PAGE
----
MILK in Dough

for years we have put milk in our dough.
it’s a family dough recepie we have followed for years,but nobody in the family can tell me the purpose of it.
so can anybody help my with this?
i just noticed that all recepies on the site dont call for it.
thanks for the help

I did try adding milk, among other things I have added, and it did not help, in fact, I did not think it as good. If I remeber, it made the texture softer, less crispy.

Flour,water, salt, and yeast combination is hard to beat, when done with integrity.


For the answer to your question lets look at what milk really is; It is basically a bland of proteins, lactose (milk sugar) and fat (butter fat) and of course water if we are using fluid milk. To correctly use fluid milk you must first scald the milk, failure to do so can result in sporadic softening of the dough much in the same was as putting a little PZ-44 into the dough once in a while (one time slightly soft, the next time not so soft).
The lactose and protein of the milk will contribute to the crust color of the baked pizza crust, in the same way as any other sugar will. The butter fat content of the milk might contribute a little bit of flavor, but that would soon be lost to the dairy note contributed by the cheese. So…just what does milk really do for your crust? Not very much, except to increase the overall cost. This is why most pizza dough formulas don’t contain any milk. It’s a slightly different story if we are making bread, but we’re talking here about making pizza crusts.
Tom Lehmann/The Dough Doctor

now that was a good answer ! thank you Tom,


Tom’s answers always are the best!

But, the keyword in tom’s reply was ‘bread’ How about a nice, fluffy, non-doughy deep dish crust? Add powdered milk, comes out airy, light, and tasty.

Hi there.

I’m adding my bit all the way from Perth, Western Australia.

We use a milk base sour dough additive when mixing our dough. The sour dough is a blend of full cream milk, sugar and flour which is mixed in a jar and sealed and left for 24 hours to ferment. It is added to the mix we have for our dough.

The sour dough makes our crust come out a nice golden honey brown colour. The cooked bases have a nice crispy edge and the base is crispy, yet chewy.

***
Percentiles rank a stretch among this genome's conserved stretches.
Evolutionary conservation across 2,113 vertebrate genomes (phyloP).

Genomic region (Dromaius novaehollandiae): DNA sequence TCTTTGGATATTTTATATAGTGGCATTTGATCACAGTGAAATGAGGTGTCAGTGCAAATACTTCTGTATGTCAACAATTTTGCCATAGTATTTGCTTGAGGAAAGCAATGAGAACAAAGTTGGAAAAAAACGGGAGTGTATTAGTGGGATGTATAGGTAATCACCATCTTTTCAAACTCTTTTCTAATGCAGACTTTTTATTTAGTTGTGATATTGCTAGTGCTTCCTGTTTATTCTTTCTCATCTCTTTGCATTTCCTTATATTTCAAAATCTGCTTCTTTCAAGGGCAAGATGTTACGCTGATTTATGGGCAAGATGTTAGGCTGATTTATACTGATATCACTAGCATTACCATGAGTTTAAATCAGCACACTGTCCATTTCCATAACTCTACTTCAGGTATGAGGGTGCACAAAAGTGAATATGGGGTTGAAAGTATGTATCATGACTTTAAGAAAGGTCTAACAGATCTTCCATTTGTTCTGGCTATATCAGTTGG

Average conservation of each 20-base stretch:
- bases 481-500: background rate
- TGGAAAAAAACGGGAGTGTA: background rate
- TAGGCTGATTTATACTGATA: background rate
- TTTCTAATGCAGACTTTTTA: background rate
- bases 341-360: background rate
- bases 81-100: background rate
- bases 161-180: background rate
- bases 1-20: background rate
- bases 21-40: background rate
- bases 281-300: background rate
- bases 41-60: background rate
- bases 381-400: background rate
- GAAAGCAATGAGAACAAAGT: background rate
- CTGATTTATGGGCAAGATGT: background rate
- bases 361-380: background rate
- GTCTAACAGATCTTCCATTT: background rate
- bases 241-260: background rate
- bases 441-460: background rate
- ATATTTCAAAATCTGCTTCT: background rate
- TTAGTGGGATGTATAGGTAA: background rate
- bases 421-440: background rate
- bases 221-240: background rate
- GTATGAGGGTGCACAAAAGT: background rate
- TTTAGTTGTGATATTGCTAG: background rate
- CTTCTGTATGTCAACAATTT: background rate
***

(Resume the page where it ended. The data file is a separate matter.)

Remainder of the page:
I inherited the sour dough recipe when I took over the shop from an Italian guy who had been in the pizza industry for 20 years. He claimed the sour dough made the pizzas “taste addictive” and that is why customers keep coming back. Whatever, but the bases are really good even if I say so myself - customers keep telling us they are great.

I know this sour dough mix with milk is not totaly related to the subjecty heading but I’m just letting you guys know how I’m using milk in my dough and how great it works.

Apparently there are on 2 or 3 outlets that use this sour dough in Perth, one being a previous store the guy I bought the business from owned.

It is a bit of a pain in the butt to make the sour dough up each night, but it does seem to give us a competitive edge. We trade head to head against the “chew and spews” with our large 13 inch pizzas average price of $14 for standards and $18 for gourmets, against Pizza Hut, Dominos and Eagle Boys 12 inch large at $5.95. Our customers are willing to pay for a good tasting pizza with a “special” tasting base.

Be it right or wrong, I think the milk added to our dough works for us, although I don’t think the milk quantity qualifies as the subject heading.

Anyway thanks for a great and informative forum. It is great to see how many people share infor to help others. This doesn’t happen in Australia outside a few guys who use this forum as well.

If any one would like the recipe for the sour dough please PM me and I will send it to you. Unfortunately I will then have to kill you!!! :lol:


In both bread and pizza dough/crust powdered milk (should be a high or super heat dry milk) has little affect upon the textural properties of the finished product. There is a legal definition for “milk bread” . It states that to be called milk bread, ALL of the liquid in the dough formula must be in the form of liquid milk, or the dough formulation must contain a minimum of 6.2% (based on the weight of the flour) of dry milk solids. I mention this because these breads are actually a bit more dense than regular breads. Ditto for pizza crusts. The only thing that will result in a lighter, fluffier finished pizza crust when milk is added to the dough formula is the reducing affect of the whey proteins (remember, this is why it is recommended thay only high or super heat dry milk be used, or that liquid milk be scalded before it is used in a dough. This reducing affect makes the dough a little softer in much the same way as PZ-44 or any other dough relaxer will (garlic powdeer or onion powder will have a similar affect) this softer, more relaxed dough may expand a little easier (more freely) during baking to result in a lighter textured crust. On the other side of the coin, you can achieve the same affect by simply increasing the water content of the dough slightly (2% of the flour weight) and save some money in the process. Don’t get me wrong, I’m not saying that you should not use either whole or dry milk in your pizza dough, when used at sufficient levels it will help to increase the nutritional value of the crust slightly, but that’s about the extent of it. Flavor is a moot issue due to the other flavoring materials added to the pizza and the overpowering dairy note of the cheese topping. It is always a good idea to know what an ingredient does, and how it works, and that’s the story on milk in pizza dough.